Use of ‘space tools’ for sustainable development stressed by UN celestial committee

International Space Station (2008). Photo: NASA

11 June 2014 – Space-based information technologies must be fully integrated into the international efforts to overcome such challenges to sustainable development as climate change and food insecurity, the United Nations Committee on the Peaceful Uses of Outer Space was told as it opened its annual session today in Vienna.

“We note the need to increase awareness at the global level to fully recognize the importance of space tools and space-derived geospatial information to meet the objectives of the global development agenda,” Azzedine Oussedik of Algeria said as he accepted his election as Chair 57th session of the Committee.

Consideration of space and development at the current session of the Committee builds upon the outcome of the 2012 ‘Rio+20’ UN Conference on Sustainable Development, in which Governments recognized the importance of space-derived data, Simonetta Di Pippo, Director of the UN Office for Outer Space Affairs (UNOOSA), said in her opening remarks.

“The Committee, its subsidiary bodies and the Office have together a unique opportunity to mobilize support and commitment at the global level for increasing the role of space-based technology and information as an enabler of the goals and objectives of the post-2015 development agenda,” Ms. Di Pippo said, referring to global priorities expected to succeed the Millennium Development Goals after their 2015 deadline.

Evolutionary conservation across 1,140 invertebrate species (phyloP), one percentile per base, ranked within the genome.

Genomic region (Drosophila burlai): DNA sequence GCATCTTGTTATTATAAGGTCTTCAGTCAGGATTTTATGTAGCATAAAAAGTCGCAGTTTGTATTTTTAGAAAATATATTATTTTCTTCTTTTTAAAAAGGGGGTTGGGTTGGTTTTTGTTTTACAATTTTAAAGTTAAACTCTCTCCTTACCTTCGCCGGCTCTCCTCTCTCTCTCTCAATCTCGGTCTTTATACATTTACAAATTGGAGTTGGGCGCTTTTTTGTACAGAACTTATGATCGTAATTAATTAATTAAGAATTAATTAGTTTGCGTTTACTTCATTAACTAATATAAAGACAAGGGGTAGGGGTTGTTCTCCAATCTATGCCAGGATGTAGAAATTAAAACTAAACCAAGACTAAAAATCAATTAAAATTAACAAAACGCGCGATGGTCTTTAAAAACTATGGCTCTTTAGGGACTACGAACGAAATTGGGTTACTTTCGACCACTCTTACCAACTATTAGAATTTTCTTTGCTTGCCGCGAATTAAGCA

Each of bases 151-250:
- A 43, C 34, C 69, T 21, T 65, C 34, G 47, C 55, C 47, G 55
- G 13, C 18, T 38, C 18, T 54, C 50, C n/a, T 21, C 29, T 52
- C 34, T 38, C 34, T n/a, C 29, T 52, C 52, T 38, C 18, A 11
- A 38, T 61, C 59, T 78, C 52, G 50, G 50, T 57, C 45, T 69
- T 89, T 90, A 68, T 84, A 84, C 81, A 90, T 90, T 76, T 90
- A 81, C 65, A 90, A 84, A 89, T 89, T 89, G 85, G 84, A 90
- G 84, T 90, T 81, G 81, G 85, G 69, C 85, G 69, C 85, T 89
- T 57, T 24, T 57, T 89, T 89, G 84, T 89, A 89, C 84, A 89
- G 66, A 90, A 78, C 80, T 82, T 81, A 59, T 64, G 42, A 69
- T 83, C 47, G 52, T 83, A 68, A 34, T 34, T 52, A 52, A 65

According to UNOOSA, the Committee will consider a set of draft guidelines on the contribution of space technologies to sustainable development as well as on the sustainability of space activities themselves. In that context, space debris, space-situational awareness, space weather and the regulatory framework for space activities will be addressed.

In addition, the Space Mission Planning Advisory Group will meet on 12 and 13 June to continue to prepare for an international response to a Near-Earth Object impact threat, or collision with asteroids or comets.

The Committee’s session, which runs through 20 June, will also include events upon the donation of models of space technologies from Poland and China, and hear from astronauts on the future of human space flight.


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